Monday, October 18, 2010

A tale of the Ghosts of Gettysburg



Ghosts can be found wherever tragedy left its mark, where men’s and women’s lives ended so quickly that their spirit may not even realize that they’re dead, where soldiers, so focused on duty, still patrol the front lines of long-finished wars.

This week we're sharing historical ghost stories from wars past.
Enjoy this excerpt from Ghosts of War



Chapter 14 - Gettysburg

War: United States Civil War (1861–1865)
Dates of battle: July 1–3, 1863
Location: Gettysburg, Pennsylvania
Participation: 97,000-man Union Army of The Potomac under
General George G. Meade against 75,000-man Confederate
Army of Northern Virginia under General Robert E. Lee.
Casualties: Over 51,000


[W]e can not dedicate, we can not consecrate, we can not hallow this ground. The brave men, living and dead, who struggled here, have consecrated it, far above our poor power to add or detract. The world will little note, nor long remember what we say here, but it can never forget what they did here.
—President Abraham Lincoln, excerpt from the “Gettysburg Address,” November 19, 1863

In the database of our collective psyche, we simply cannot cross-reference “ghosts” and “war” without seeing one word at the top of the list: Gettysburg. Certainly there have been no bloodier three days in American history, and only the weapons of mass destruction the United States dropped on Hiroshima and Nagasaki, Japan, during World War II rival the loss of life in such a short time period during an act of war. But the destruction of Hiroshima and Nagasaki took only minutes with the aid of a single atomic weapon dropped on each. Gettysburg’s carnage was brought with cannons, muskets, pistols, swords, and even bare hands at times. Today the impressions, the history, and the ghosts are all that remain of the carnage.

For the Union Army of the North, Gettysburg was a critical victory considering their recent losses at the battles of Fredericksburg, Virginia on December 13, 1862 and Chancellorsville, Virginia, May 1–5, 1863. At both battles, Confederate General Robert E. Lee outmaneuvered his Union opponents, though the North initially held the upper hand in each conflict. Lee left the Northern Army humiliated. In early summer of 1863, General Lee proposed to the Confederate government that an invasion and victory in Pennsylvania—on enemy soil—would break the back of the Union Army, bring an armistice, and, ultimately, Southern independence. But Gettysburg was not the predetermined site for this historic and potentially war-ending battle to take place. So how did the infamous battle get here?

It must have been the shoes.

In the first two weeks of June 1863, the Confederate Army—now divided into three corps by General Lee—moved north through Virginia, across the Potomac River, into Maryland, and then Pennsylvania where they raided and plundered the livestock, food, shoes, and other supplies from towns they encountered along the route. The Southern troops were so in need of basic supplies that their tattered and torn uniforms, swollen and callused feet, and partially emaciated physiques made certain units look like the army of the undead. They were fighting to be free of the Union, but as they invaded deeper into the North, they also fought for their very survival. Word of the invasion spread quickly to the Union Army in the south, who raced home with renewed vigor as their homeland was now being invaded. For the Union Army, there was an opportunity to cut off the Confederates from their home base and finish them off in Pennsylvania. Both sides were betting the war on this invasion. General Joseph Hooker, who led the Union Army, was panicked at the thought of taking on General Lee’s army that currently outnumbered his own. President Lincoln knew Hooker was no longer the man to lead the Union soldiers, so he accepted Hooker’s resignation on June 28. Major General George Gordon Meade was promoted (much to his surprise, considering he was fourth commander of the Army of the Potomac and others had more seniority) because of his impressive record as division commander and his superior tactical skills.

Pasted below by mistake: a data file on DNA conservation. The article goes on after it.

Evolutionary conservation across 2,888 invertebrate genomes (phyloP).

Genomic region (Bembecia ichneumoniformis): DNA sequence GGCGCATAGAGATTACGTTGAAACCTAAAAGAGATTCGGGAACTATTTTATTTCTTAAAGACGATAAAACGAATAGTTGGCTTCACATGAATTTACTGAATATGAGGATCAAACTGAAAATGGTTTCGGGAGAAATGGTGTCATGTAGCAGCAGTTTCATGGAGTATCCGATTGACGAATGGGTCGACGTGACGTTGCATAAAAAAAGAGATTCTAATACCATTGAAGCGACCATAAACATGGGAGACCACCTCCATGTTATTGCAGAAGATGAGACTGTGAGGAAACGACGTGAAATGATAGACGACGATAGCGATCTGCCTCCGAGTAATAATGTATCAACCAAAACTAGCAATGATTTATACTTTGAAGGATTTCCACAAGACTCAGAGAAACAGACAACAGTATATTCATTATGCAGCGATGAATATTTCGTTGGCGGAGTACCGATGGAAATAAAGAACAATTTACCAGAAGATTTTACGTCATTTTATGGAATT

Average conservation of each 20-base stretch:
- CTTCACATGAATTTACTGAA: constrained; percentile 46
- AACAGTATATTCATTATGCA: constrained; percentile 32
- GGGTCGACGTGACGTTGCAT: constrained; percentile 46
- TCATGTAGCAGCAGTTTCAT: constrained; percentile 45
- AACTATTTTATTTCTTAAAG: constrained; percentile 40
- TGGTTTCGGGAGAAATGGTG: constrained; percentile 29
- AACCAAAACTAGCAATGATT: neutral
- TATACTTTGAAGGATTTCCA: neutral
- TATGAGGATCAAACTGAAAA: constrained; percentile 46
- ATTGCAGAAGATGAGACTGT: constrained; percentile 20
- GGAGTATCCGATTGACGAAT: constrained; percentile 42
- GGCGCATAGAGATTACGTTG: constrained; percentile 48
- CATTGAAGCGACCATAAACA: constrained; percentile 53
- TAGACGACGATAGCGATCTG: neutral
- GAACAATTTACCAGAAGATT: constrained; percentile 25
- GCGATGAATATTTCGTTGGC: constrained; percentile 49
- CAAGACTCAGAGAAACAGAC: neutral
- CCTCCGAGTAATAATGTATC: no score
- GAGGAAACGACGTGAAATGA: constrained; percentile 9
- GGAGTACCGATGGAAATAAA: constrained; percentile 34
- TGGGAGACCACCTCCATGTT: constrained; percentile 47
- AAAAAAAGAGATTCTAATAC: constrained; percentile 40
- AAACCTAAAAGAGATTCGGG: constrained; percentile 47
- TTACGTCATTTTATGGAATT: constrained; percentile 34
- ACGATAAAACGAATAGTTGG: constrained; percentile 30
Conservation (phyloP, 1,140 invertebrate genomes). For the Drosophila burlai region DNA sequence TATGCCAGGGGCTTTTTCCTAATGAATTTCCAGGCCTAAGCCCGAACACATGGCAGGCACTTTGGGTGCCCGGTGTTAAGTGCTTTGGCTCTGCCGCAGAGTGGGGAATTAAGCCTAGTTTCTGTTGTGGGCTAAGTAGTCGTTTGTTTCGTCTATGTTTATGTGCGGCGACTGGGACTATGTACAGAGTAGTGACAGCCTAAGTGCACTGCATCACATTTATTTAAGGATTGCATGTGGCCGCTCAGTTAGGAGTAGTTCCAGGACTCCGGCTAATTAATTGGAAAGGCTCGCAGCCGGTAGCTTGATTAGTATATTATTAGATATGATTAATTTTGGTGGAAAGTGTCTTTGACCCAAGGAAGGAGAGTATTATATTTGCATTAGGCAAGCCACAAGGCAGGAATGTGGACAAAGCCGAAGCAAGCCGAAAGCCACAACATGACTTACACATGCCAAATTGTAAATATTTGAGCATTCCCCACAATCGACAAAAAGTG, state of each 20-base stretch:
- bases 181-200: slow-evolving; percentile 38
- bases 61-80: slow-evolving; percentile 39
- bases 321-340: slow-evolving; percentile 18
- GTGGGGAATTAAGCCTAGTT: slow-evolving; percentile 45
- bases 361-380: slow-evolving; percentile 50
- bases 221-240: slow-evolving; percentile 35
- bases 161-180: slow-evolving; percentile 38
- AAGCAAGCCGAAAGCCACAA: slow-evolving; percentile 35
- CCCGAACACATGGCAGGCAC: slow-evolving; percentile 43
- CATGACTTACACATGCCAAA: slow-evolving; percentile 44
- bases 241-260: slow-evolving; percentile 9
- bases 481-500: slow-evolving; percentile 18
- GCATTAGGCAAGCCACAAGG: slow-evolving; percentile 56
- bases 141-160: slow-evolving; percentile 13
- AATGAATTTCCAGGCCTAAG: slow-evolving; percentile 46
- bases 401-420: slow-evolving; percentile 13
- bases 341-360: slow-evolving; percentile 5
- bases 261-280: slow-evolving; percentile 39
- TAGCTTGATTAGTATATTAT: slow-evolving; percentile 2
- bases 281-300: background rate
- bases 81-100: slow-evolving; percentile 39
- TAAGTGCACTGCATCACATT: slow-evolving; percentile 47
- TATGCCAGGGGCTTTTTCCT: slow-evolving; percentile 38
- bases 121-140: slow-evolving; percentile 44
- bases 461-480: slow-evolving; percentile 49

Meade and his men were heading into southern Pennsylvania and were in a position to potentially separate two of Lee’s Confederate Corps and strand the southern army in the north. On June 28, Lee learned of the Union Army position and progress from a spy—he immediately sent scouts to amass his divisions.

So what about the shoes? The legend says that Confederate Major General Henry Heth and his division marched toward Gettysburg on June 29 because he was chasing an alleged mass supply of shoes in town for his men. Historians point out that Gettysburg had only a few shoemakers—no more or less than any other town of that size (Gettysburg’s population was approximately 2,400 people in 1863)—and there was never a large supply of shoes. But the shoe story may still hold, because it is possible Heth may have used the shoe excuse after the battle was over as his reasoning for charging into an enemy position and starting a battle that handed a devastating loss to the South. But Heth marched his men into the sights of John Buford’s Union cavalry division, who had arrived the day before on word the Confederate Army was marching close by. Buford decided Gettysburg’s hills and ridges offered the best position to hold off his enemy, so he sent word to Major General John Reynolds, who was commander of the Union Army’s first infantry division in Emmitsburg, Maryland. Buford called for the reinforcements and in doing so determined the epic battle would be fought in Gettysburg.

On July 1, Lieutenant Marcellus Jones of the 8th Illinois Cavalry, Company E fired the first shot at Heth’s Confederate marching mass of gray. Lt. Jones retreated to Buford’s front line on Herr Ridge and the battle was on.

By the end of July 3, more than 11,000 soldiers were killed, 10,000 more were either missing in action or captured, and 29,000 were wounded. Confederate casualties are estimated between 25,000 and 28,000 and Union casualties totaled 23,000. The streams near the battlefields literally ran crimson with the blood of the dead and wounded. The battle was one that could never be forgotten; historians, preservationists, and the myriad of ghosts insist on that.